The International Energy Agency (IEA)—a global energy forum that operates under the umbrella of the Organization for Economic Cooperation and Development (OECD) and focuses on monitoring global energy trends and promoting sound energy policy—will convene on March 23 its biennial ministerial meeting to discuss strategic priorities for global energy policy. On this year’s agenda is an IEA proposal to remove the paywall that currently restricts access to its comprehensive energy datasets. As the world works to transition away from fossil fuels, having open access to high-quality energy data is critical to measuring progress and promoting climate tech innovation. IEA member countries should approve the proposal to remove the paywall and fully commit to open data going forward.
Opening IEA data will provide immense value to the global research community and will not cost member states much to do so. To access most IEA datasets, researchers must pay a subscription fee that can cost tens of thousands of dollars depending on the specific plan. For example, an individual looking to access a single dataset on energy prices would need to pay $1,600 per year. It costs $110,000 per year to access the largest package of IEA’s data. These prices can be extremely prohibitive for researchers, particularly those from lower-income countries, which could lead some to not use IEA data altogether. Moreover, the revenue derived from data sales only equates to roughly $6 million annually, which is one-fifth of the IEA’s budget. That means IEA’s 31 member countries would only need to contribute an additional $200,000 each year to cover the cost of open access to IEA data.
The proposal to make the IEA’s data freely available comes after years of concern over steep prices to access. In December 2021, a group of thirty academics published a letter to the IEA calling for it to drop its paywalls, stating that a “lack of data availability will lead to net-zero transition pathways that are both more costly and less effective than they should have been.” In other words, it will likely cost IEA’s member countries more money in the long run by not making this data available. Likewise, other climate researchers and open data watchdogs have urged the agency to end its subscription model. Most IEA member states already support open data within their borders and should promote it on the international stage as well, especially among organizations they fund.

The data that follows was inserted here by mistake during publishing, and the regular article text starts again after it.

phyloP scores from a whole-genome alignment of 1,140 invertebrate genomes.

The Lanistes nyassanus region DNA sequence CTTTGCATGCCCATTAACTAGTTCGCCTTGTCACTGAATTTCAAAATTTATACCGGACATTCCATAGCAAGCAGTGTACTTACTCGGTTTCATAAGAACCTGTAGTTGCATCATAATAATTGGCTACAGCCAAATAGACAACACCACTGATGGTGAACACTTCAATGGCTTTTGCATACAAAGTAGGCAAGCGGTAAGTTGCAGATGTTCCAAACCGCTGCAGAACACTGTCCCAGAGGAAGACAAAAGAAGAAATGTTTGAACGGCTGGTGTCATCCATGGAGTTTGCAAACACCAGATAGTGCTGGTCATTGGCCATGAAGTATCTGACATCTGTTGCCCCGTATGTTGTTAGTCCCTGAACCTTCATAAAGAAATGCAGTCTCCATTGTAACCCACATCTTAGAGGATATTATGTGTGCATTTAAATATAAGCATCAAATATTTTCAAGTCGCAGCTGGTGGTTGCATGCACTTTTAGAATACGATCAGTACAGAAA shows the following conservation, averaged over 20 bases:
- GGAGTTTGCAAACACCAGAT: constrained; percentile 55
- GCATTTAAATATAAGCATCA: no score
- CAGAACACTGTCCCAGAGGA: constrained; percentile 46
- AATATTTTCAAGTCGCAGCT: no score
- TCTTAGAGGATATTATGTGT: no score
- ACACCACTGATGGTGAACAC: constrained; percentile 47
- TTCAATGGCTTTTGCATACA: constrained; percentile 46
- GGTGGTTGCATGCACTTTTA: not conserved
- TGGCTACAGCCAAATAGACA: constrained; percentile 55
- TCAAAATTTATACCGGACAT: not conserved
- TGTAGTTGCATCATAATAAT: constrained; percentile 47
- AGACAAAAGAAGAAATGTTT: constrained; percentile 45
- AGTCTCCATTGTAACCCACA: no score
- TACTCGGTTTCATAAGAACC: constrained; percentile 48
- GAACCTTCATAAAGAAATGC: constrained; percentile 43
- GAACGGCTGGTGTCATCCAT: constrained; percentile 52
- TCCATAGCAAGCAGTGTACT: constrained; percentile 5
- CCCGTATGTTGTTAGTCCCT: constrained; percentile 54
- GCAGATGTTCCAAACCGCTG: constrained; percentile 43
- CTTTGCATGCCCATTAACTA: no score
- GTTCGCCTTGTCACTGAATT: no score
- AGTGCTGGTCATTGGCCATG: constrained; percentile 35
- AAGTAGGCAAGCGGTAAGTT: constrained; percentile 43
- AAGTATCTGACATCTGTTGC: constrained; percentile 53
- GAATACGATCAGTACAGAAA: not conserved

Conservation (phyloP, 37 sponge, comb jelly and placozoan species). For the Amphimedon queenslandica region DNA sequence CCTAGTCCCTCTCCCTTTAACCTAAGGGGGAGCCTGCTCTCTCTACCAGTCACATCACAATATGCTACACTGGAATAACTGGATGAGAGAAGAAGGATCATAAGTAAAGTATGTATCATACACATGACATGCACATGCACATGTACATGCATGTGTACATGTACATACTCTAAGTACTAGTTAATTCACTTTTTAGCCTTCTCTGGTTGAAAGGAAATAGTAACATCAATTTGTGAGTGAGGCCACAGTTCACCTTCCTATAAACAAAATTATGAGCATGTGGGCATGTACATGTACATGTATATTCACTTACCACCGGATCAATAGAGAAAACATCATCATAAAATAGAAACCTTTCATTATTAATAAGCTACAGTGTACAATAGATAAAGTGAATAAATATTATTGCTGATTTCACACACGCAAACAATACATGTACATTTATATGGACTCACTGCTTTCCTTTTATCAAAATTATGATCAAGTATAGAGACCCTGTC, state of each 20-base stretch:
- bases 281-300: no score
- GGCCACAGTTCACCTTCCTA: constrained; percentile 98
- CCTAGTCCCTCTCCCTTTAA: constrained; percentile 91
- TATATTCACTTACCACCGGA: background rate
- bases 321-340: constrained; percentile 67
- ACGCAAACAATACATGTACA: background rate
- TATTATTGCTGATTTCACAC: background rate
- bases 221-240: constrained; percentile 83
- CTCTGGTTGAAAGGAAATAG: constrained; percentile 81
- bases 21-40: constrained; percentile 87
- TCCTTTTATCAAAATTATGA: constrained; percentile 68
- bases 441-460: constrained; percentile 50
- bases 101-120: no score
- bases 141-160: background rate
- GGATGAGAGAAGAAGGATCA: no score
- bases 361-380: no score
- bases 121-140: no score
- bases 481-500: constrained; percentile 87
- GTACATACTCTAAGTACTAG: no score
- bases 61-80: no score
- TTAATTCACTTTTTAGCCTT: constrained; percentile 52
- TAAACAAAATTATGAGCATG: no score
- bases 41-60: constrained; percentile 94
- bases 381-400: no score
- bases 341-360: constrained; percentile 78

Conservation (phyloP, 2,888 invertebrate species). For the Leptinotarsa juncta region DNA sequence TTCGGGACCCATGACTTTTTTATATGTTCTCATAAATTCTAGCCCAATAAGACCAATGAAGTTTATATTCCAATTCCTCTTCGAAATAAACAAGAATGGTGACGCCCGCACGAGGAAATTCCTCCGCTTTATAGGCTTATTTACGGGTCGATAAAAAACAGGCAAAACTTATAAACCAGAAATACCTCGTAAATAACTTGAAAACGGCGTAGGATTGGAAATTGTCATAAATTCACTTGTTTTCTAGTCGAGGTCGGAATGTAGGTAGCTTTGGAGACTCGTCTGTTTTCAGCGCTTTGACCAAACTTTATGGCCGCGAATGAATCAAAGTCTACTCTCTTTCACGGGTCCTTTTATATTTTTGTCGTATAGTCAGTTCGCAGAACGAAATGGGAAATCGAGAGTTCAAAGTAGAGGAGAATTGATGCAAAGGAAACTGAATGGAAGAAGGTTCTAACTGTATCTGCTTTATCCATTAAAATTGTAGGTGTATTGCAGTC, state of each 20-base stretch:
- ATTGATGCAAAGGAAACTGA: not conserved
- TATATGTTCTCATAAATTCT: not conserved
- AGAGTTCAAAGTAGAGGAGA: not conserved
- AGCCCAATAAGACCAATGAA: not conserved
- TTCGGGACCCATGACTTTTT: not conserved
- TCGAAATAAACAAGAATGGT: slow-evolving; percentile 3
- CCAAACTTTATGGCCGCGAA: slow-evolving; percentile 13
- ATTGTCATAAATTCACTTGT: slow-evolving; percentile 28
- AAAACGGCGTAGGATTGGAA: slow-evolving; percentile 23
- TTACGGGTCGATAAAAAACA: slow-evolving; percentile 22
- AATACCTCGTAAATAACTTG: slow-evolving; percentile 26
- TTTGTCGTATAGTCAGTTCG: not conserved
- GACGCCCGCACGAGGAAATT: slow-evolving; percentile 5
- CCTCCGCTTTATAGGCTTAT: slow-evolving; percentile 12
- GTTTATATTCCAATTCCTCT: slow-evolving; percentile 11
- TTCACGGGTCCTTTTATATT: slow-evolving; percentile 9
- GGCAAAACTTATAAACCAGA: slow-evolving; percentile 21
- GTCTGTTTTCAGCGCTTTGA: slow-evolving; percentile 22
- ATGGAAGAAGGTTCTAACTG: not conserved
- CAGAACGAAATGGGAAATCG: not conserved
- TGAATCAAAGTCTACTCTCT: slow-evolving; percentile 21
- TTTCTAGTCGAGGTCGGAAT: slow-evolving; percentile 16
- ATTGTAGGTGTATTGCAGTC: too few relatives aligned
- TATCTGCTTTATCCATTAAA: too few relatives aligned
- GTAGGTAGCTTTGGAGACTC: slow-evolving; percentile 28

Releasing IEA datasets as open data will maximize the value of the information it collects by allowing more researchers and other users to benefit from it. The IEA holds some of the most important data when it comes to crafting effective climate solutions. For example, IEA has final energy consumption data, which is data on end use of energy by households and industry. Detailed country-level data on final end-use energy is critical to developing energy models and policy for the climate transition. Energy policy debates should revolve around this important data and IEA members should make sure everyone has access to it, including non-IEA member states.
Open IEA data will also help energy research become more efficient and rigorous. Prohibitive costs and restrictions on data sharing mean researchers often try to piece together energy data from other sources. For example, the Global Energy Innovation Index uses some of IEA’s limited open data to provide insights into how countries contribute to the global energy innovation system, but if IEA were to open its entire data catalog, tools like this could provide an even more comprehensive picture. In addition, publicly available data from other sources is often missing or incomplete. With the IEA global energy dataset behind a paywall, the BP Statistical Review of World Energy has become the default alternative. Among other drawbacks such as a focus on primary energy consumption, this dataset focuses on commercially traded fuels, leaving out lower-income countries almost entirely. Moreover, due to IEA’s data sharing restrictions, researchers cannot share analyses built on IEA data, and are unable to verify or check IEA data against their own or other datasets and models. This goes against scientific research principles of transparency and reproducibility.
Even if the IEA removes the paywall, which it should, IEA should still maintain its high caliber of data, dataset management, and unbiased analysis. Opening energy data will provide policymakers with the information necessary to make informed decisions about energy policy for years to come. IEA member states would be wise to approve the proposal.